Focus on Food

Wednesday May 22, 2019 Written by Published in Health
from left; Dr Tereapii Uka, United Nations Food Safety Officer – Masami Takeuchi, PhD, Associate Minister of Health - Patrick Arioka, Tuaine George from Aitutaki, Mayor of Aitutaki – Tekura Bishop and United Nations Food Systems & Safety & Resilience Officer – Joseph Nyemah Nyemah. 19051436 from left; Dr Tereapii Uka, United Nations Food Safety Officer – Masami Takeuchi, PhD, Associate Minister of Health - Patrick Arioka, Tuaine George from Aitutaki, Mayor of Aitutaki – Tekura Bishop and United Nations Food Systems & Safety & Resilience Officer – Joseph Nyemah Nyemah. 19051436

Representatives from various private sectors attended the “Development of National Food Safety Indicators with a One Health Approach” workshop coordinated by the Ministry of Health last Tuesday at the Crown Beach Resort.

 

Community Health Services Director Dr Tereapii Uka was pleased to see different faces, noting those from the Pa Enua  and the private sector including, CITC and Prime Foods.

“We import so much food, a lot of food, we need to make a choice - we just have to make the right choice. It’s not just what we eat, it’s what we put on the table,” said Dr Uka.

“Our cultural side plays a part in the lifestyle of the way we behave with food. These are things we need to tidy up, how we store, prepare and market our food so we can have some sort of control, also food licenses to manage stores selling food ready to eat, and managing food expiry dates, it’s important we need to do this now.”

“What we decide on today will have an impact on our children in the future, not just for the government but for the people, the Pa Enua. We need indicators so we have some sort of control, some management.”

Keynote speaker and associate minister of health Patrick Arioka, also acknowledged the private sector attendance.

“Not only we as government agencies play our responsible roles to deliver the right services, but the private sector is also at the forefront, as well as the engine of our economy, your (private sector) knowledge that you share with us will be an important one,” Arioka said.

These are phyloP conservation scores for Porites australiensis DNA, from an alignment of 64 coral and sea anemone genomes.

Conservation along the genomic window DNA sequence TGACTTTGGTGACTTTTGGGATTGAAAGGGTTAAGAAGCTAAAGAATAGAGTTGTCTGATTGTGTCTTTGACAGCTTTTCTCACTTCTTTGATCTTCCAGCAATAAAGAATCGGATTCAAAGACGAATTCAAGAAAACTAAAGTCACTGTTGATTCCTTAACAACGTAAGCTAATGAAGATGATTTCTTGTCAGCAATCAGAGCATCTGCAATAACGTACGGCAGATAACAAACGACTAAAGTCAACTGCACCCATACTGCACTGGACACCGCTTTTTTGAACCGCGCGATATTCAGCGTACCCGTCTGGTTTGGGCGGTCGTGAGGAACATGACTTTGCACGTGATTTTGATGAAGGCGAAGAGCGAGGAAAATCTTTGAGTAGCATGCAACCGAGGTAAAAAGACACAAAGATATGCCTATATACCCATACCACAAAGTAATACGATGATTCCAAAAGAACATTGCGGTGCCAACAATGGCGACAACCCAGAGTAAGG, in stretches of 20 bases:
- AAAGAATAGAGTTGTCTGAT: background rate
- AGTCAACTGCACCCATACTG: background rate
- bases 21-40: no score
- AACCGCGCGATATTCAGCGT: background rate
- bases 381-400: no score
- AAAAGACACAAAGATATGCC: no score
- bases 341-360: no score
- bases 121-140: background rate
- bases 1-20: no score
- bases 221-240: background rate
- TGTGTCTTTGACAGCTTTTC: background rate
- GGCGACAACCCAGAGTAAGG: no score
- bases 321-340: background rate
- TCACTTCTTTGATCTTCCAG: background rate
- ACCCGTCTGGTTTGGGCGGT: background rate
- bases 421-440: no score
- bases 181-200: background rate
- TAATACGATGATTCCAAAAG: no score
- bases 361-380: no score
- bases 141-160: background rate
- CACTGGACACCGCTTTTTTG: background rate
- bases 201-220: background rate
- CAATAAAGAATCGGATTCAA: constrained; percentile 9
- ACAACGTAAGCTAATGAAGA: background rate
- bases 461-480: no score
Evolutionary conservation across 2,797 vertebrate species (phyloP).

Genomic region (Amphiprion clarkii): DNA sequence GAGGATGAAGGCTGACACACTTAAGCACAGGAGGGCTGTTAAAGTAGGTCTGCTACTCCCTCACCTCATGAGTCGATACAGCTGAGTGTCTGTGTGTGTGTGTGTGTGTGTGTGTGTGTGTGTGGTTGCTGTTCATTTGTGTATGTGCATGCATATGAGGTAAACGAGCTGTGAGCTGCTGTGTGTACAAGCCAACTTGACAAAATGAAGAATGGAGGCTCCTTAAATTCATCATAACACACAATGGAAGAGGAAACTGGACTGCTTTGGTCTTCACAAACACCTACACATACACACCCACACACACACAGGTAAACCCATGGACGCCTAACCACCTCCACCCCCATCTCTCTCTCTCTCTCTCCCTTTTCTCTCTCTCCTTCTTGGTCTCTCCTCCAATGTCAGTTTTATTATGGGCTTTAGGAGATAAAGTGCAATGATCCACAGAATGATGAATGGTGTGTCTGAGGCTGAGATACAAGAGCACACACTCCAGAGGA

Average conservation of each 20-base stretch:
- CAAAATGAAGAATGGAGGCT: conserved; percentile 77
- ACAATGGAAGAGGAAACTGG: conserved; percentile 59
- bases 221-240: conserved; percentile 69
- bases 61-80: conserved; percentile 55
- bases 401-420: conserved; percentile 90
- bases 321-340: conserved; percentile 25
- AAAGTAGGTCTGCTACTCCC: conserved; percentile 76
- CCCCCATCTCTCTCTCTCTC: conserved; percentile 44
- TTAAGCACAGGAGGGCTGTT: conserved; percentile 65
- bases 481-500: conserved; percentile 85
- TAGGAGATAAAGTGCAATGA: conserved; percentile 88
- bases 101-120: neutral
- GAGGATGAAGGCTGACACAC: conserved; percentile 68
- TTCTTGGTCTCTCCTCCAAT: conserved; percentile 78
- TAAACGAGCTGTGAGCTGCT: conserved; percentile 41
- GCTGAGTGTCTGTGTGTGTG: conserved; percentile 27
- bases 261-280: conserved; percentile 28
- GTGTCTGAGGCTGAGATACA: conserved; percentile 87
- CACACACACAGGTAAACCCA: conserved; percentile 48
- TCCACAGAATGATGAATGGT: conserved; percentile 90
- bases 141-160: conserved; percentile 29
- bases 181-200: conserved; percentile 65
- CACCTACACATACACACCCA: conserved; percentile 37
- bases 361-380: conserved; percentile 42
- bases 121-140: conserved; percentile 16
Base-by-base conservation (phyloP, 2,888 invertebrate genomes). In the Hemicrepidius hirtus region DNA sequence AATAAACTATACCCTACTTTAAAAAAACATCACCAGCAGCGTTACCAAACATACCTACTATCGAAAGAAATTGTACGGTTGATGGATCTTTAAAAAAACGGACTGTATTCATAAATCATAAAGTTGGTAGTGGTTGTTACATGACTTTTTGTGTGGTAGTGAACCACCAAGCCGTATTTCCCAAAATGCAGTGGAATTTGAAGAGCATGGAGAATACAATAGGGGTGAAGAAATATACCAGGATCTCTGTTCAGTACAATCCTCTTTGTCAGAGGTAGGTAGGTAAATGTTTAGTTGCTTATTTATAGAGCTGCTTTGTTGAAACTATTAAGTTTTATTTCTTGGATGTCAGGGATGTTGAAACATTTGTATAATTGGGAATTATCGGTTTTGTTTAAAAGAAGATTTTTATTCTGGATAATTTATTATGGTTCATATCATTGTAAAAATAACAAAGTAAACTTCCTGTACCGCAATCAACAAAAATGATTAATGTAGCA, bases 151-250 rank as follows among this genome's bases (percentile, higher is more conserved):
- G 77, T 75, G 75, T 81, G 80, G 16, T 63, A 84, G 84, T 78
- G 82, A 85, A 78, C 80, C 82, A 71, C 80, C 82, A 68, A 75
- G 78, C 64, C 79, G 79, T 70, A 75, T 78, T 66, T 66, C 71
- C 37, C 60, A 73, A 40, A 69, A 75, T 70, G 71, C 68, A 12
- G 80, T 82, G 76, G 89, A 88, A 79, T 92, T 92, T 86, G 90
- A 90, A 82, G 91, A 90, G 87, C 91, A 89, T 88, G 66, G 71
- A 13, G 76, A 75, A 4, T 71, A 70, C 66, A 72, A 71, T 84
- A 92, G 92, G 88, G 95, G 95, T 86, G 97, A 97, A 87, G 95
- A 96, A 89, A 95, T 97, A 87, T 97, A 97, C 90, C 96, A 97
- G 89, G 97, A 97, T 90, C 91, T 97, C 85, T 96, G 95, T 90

“Finally, we are starting something on putting together food safety indicators for our nation, so that our people will continue to live prosperously.

“As you can see we are living prosperously, there is no poverty in this country, our way of socialising with each other, enjoying the best that we can, we are so lucky and so fortunate.”

Arioka emphasised the importance of deliberating on the indicators that are important to the country, adding “they cannot be the same as any other country, that means it needs to be in Cook Islands context, we need to understand - how do we consume our foods, one of the ways in that we consume our food relates to our culture, and culture is very influential in the way we consume.”

Arioka said the government initiative for the years ahead is very clear.

“We have a high cost in terms of health and diseases and therefore we need we need to find ways to minimise the impact of illnesses to our people that is caused by NCDs, not forgetting food nutrition as well.

“Let’s ensure that the indicators are measurable and what kind of impact those indicators will have.”

The information gathered from the workshop will become policy ideas for government to deliver on the decisions to ensure the safety of our people and our country.

“Our country thrives on tourism, let us not forget that we need to think ahead where we can showcase to the world how safe our country is in our food,” Arioka said.

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